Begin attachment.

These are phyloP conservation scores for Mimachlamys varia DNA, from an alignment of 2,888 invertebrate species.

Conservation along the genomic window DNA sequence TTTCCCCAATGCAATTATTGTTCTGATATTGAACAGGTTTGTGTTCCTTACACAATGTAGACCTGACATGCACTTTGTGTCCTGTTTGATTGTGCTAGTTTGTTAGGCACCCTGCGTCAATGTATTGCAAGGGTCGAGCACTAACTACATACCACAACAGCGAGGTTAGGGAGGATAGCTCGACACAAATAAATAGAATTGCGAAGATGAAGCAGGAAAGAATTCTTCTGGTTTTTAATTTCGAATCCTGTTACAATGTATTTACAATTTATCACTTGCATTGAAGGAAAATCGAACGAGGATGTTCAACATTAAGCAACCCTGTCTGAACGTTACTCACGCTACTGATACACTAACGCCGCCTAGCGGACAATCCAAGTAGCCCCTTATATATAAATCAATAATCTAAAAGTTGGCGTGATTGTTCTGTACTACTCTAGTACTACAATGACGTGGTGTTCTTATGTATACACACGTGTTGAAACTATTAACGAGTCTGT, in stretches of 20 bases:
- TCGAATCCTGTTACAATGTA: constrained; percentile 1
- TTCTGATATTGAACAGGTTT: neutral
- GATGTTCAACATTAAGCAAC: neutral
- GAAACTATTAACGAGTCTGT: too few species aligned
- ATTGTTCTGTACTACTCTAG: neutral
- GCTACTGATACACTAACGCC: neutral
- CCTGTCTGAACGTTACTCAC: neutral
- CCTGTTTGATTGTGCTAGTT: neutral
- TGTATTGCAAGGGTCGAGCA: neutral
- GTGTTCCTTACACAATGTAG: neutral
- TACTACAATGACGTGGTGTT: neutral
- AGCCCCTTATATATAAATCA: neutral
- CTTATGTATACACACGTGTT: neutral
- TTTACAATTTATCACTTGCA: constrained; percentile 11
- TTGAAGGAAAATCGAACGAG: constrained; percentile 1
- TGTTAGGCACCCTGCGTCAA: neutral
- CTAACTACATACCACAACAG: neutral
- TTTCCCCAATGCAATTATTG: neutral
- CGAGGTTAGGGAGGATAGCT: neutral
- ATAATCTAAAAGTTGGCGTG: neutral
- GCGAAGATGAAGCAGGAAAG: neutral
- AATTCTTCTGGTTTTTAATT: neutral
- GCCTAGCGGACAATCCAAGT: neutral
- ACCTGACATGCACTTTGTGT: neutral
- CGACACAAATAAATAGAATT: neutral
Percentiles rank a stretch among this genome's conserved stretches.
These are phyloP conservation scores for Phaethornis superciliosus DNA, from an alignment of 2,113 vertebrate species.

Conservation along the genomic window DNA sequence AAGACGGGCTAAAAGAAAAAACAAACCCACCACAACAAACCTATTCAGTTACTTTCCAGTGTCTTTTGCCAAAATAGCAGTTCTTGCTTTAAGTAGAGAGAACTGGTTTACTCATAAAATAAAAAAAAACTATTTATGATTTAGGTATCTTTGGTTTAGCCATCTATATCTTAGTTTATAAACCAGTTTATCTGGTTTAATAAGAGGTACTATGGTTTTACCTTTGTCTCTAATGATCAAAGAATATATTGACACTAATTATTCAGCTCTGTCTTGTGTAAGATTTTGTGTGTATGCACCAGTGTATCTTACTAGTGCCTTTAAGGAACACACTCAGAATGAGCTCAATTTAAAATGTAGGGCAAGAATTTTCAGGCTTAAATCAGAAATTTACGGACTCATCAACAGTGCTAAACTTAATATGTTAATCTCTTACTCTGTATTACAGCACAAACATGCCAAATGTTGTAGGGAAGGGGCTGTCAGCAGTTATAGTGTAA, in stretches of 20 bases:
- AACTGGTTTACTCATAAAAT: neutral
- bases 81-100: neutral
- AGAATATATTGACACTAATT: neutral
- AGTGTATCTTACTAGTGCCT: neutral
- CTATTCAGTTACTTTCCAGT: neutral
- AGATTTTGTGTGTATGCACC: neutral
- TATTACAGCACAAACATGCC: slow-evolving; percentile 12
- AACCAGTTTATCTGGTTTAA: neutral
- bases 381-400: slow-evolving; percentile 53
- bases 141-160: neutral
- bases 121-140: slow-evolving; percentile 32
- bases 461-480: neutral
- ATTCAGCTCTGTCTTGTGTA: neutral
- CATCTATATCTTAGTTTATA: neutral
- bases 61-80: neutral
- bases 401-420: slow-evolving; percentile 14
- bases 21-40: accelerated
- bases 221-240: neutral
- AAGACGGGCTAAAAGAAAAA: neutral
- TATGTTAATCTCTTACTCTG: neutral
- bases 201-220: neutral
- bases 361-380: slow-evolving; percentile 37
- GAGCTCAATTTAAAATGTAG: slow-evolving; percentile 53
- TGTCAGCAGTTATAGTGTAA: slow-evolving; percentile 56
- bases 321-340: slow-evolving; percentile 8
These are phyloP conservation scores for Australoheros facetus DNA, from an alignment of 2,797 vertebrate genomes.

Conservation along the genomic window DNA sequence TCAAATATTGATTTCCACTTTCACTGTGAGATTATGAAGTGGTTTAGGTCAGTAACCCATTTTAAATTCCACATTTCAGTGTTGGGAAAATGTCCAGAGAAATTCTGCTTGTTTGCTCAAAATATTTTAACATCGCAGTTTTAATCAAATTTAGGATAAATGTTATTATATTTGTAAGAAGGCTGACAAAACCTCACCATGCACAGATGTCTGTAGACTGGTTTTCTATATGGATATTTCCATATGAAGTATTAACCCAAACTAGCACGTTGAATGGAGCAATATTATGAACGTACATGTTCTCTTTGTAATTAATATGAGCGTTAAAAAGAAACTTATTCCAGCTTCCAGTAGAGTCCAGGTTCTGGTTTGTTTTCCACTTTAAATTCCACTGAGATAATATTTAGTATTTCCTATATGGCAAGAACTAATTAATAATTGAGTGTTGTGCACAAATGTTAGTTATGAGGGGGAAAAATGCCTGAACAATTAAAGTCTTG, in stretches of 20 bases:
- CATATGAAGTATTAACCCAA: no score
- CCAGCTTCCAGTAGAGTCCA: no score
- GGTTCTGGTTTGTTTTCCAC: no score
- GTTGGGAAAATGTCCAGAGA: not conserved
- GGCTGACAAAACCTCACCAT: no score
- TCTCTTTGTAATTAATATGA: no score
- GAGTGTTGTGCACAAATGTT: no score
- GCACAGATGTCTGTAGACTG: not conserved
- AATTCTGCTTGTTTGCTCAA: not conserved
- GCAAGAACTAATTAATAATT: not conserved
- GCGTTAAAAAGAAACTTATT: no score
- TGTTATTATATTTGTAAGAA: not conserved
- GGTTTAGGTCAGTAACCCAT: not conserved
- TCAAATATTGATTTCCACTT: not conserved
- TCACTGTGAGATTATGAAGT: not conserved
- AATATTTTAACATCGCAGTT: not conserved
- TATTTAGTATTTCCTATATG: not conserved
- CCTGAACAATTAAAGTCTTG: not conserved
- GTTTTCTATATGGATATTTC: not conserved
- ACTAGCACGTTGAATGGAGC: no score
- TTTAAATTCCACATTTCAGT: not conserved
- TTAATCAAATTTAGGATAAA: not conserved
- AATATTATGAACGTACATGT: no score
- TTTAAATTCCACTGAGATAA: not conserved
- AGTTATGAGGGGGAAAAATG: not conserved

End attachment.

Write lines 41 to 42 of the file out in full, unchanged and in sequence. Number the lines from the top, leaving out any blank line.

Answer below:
- bases 121-140: slow-evolving; percentile 32
- bases 461-480: neutral